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Why splitting banks' CMD post is a half-baked move

By Shyamal Majumdar
January 02, 2015 09:46 IST
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The finance ministry has ignored some of the more substantive recommendations of the P J Nayak committee report

A bankP J Nayak, former chairman and managing director of Axis Bank, is one of the prominent speakers at the two-day Gyan Sangam, a finance ministry-organised retreat in Pune to prepare a blueprint for the next wave of banking reforms.

Nayak is scheduled to speak on Friday (today) on his pet subject: governance of banks.

The timing is perfect as the government has just accepted the Nayak committee’s recommendation of splitting the post of chairman and managing director in public sector banks.

More recently, the central bank also backed the move, saying that the CMDs of public sector banks enjoy absolute power and often dominate the boards during their tenure, and that this functional separation will help improve the functioning of the top management of banks.

The logic is, of course, open to debate as many bankers say the move will have a serious impact on the chain of command of nationalised banks and that it would only enable the government to dish out favours to a few of their own men.

This is because the controlling shareholder is the government, which will appoint both chairman as well as the chief executive officer, resulting in two power centres trying to please the same master.

If that’s the case, it’s better to have an executive chairman, like in the case of State Bank of India.

Nevertheless, Nayak should be happy that the government has listened to his and the Reserve Bank of India’s suggestion on splitting the post.

Or, will he?

The short answer to that question should be in the negative.

For, the government has ignored the more substantive part of his report -- that is, splitting the CMD post should be done only at the last phase of a three-stage process to empower bank boards.

“If reform is piecemeal and non-substantive, it is unlikely that there will be material improvement in the governance of (public sector) banks,” the committee report had said.

But that is precisely what the government has done -- it has leapfrogged to the last phase first.

According to the report, the government should first entrust the selection of non-official directors to a bank boards bureau, a body of former senior bankers; second, restrict the tenure of directors and bring in rules on a cooling-off period for reappointments; and third, RBI directors should step down from the boards of banks.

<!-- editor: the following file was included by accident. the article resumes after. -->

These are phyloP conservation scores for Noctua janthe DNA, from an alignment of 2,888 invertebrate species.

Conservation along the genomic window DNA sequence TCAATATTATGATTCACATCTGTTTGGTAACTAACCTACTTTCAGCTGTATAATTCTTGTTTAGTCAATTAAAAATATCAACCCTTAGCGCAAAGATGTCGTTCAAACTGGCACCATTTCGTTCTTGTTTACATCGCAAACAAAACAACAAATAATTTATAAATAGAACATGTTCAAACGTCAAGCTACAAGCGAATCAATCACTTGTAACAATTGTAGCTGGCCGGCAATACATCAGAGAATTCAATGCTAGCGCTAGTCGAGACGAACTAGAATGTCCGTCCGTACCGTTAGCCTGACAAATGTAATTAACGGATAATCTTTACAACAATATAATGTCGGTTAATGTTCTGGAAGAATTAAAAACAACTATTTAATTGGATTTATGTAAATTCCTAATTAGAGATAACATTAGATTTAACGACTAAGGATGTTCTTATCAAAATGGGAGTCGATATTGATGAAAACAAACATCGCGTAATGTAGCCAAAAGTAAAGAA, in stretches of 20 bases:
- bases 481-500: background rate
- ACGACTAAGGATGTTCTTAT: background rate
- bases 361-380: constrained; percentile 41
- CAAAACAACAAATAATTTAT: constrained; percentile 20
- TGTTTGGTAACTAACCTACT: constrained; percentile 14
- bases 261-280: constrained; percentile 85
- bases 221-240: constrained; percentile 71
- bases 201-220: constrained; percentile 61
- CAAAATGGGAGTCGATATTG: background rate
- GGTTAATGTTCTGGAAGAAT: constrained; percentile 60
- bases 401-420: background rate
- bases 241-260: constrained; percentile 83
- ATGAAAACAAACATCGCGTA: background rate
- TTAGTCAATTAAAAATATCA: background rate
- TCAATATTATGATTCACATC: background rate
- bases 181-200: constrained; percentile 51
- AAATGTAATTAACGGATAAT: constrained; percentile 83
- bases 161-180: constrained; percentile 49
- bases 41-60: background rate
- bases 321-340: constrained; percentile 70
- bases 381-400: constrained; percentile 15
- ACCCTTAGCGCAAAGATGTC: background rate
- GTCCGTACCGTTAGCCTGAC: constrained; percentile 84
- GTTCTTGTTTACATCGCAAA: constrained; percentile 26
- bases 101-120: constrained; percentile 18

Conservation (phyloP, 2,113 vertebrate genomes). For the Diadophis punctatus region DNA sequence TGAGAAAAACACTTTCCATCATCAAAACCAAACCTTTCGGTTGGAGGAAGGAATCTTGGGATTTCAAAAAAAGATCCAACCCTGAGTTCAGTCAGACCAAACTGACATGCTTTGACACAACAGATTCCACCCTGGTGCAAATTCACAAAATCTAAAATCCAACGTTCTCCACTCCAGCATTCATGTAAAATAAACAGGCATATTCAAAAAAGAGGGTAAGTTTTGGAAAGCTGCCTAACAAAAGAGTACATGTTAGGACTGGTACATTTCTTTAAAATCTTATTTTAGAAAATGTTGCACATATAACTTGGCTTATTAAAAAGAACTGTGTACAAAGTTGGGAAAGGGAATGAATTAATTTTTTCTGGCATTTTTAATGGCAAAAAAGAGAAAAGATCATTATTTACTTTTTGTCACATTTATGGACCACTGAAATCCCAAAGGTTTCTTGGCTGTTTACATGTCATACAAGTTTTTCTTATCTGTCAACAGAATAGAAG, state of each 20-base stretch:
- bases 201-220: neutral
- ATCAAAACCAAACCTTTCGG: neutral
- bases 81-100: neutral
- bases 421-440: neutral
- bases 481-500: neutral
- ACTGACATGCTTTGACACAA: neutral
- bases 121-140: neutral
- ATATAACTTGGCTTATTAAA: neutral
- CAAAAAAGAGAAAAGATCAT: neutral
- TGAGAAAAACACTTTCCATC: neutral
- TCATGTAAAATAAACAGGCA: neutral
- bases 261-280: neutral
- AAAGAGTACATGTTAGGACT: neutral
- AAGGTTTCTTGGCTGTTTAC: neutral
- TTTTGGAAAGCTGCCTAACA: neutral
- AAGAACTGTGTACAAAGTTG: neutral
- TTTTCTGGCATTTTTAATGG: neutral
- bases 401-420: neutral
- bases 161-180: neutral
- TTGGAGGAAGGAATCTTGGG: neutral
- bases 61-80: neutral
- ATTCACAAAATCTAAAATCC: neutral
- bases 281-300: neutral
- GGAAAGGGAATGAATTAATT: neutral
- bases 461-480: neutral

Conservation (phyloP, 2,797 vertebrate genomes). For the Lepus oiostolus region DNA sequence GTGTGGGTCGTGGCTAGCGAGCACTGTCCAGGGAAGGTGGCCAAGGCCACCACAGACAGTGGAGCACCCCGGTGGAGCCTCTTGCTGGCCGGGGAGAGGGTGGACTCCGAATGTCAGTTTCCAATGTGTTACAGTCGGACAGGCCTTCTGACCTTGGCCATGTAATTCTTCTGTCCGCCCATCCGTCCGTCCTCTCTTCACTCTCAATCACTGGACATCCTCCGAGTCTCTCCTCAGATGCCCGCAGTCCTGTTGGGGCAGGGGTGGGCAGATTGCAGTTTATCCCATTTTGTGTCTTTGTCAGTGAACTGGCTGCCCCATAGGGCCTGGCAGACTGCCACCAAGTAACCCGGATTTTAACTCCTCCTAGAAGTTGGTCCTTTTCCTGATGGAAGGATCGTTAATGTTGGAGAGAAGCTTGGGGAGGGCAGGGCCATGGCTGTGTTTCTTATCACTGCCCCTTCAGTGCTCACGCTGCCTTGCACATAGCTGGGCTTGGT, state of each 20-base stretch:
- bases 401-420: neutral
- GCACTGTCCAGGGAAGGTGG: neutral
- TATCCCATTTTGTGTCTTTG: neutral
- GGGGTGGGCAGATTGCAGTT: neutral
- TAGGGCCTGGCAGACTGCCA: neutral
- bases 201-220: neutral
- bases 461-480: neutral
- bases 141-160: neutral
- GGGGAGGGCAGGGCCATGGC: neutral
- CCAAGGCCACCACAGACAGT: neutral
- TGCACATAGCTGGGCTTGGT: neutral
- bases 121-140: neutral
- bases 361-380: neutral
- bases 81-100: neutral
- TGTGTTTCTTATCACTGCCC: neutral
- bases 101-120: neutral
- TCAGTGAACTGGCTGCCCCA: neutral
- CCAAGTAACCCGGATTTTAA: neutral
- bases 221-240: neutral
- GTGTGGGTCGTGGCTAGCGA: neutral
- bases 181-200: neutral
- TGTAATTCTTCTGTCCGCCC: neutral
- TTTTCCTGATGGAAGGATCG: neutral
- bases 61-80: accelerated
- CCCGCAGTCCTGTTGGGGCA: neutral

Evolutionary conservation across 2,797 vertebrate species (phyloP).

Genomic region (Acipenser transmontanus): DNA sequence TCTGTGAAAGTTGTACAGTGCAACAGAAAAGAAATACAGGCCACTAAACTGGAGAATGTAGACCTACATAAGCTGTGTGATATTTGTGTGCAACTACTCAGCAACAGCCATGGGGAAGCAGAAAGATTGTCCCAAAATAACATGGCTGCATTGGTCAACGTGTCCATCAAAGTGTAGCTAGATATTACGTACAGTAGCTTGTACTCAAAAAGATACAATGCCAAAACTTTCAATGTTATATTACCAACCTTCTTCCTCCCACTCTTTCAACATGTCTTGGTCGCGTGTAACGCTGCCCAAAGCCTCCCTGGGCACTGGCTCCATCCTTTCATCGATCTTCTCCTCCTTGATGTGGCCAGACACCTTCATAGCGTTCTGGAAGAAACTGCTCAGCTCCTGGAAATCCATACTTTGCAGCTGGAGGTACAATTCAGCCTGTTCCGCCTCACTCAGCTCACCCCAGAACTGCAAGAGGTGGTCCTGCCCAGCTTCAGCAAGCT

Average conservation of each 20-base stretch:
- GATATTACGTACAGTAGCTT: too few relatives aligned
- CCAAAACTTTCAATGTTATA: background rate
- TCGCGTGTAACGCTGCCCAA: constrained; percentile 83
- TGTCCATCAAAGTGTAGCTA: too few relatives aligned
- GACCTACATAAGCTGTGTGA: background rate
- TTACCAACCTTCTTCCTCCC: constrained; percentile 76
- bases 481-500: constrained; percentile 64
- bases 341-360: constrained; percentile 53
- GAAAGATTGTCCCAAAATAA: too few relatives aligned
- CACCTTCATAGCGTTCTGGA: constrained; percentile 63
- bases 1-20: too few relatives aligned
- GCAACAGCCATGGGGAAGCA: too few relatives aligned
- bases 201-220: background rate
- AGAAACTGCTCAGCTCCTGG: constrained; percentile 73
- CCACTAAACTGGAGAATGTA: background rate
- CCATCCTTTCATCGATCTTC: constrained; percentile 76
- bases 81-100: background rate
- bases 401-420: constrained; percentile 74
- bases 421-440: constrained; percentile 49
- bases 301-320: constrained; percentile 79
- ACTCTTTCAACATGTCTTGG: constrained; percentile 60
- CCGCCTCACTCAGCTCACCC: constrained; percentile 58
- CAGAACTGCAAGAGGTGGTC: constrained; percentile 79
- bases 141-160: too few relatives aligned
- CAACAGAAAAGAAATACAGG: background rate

It’s only after this that the CMD post should be split.

The report had also suggested that the government distance itself from several bank governance functions and formation of a bank investment company that would nominate the non-executive chairman, while the MD and the CEO would be selected by respective bank boards.

Nayak should know the benefits of such a system as he headed Axis Bank.

When the bank commenced business, it was owned by the Unit Trust of India and a clutch of public sector insurance companies.

Yet it was awarded a private-sector bank licence. Even after the bank was listed in 1998, it continued with a majority public sector shareholding, right up to February 2003, when the UTI shareholding was transferred to the Special Undertaking of the Unit Trust of India.

Since then, the government-as-investor stance has characterised the control of the bank, with the SUUTI acting as a special purpose vehicle holding the investment on behalf of the government.

The CEO is appointed by the bank’s board, and because the bank was licensed in the private sector, it sets its own employee compensation and ensures its own vigilance enforcement.

The SUUTI appoints the non-executive chairman and up to two directors on the board, and there is no direct intervention by the finance ministry.

This model can operationally distance the government from the banks, thereby discouraging direct intervention and suasion, while helping align the government’s role as that of the principal shareholder in banks, focused on financial returns.

At the Gyan Sangam, Nayak will have a great opportunity to drive his point home once again.

But chances are that he may himself face a rather uncomfortable counter-question from the audience.

Nayak had bitterly opposed splitting of the CMD post that he held at Axis Bank.

The RBI had proposed a non-executive chairman while retaining Nayak as the MD of the bank.

Since he has maintained a studied silence on that issue so far, it would be interesting to know his answer.

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Shyamal Majumdar
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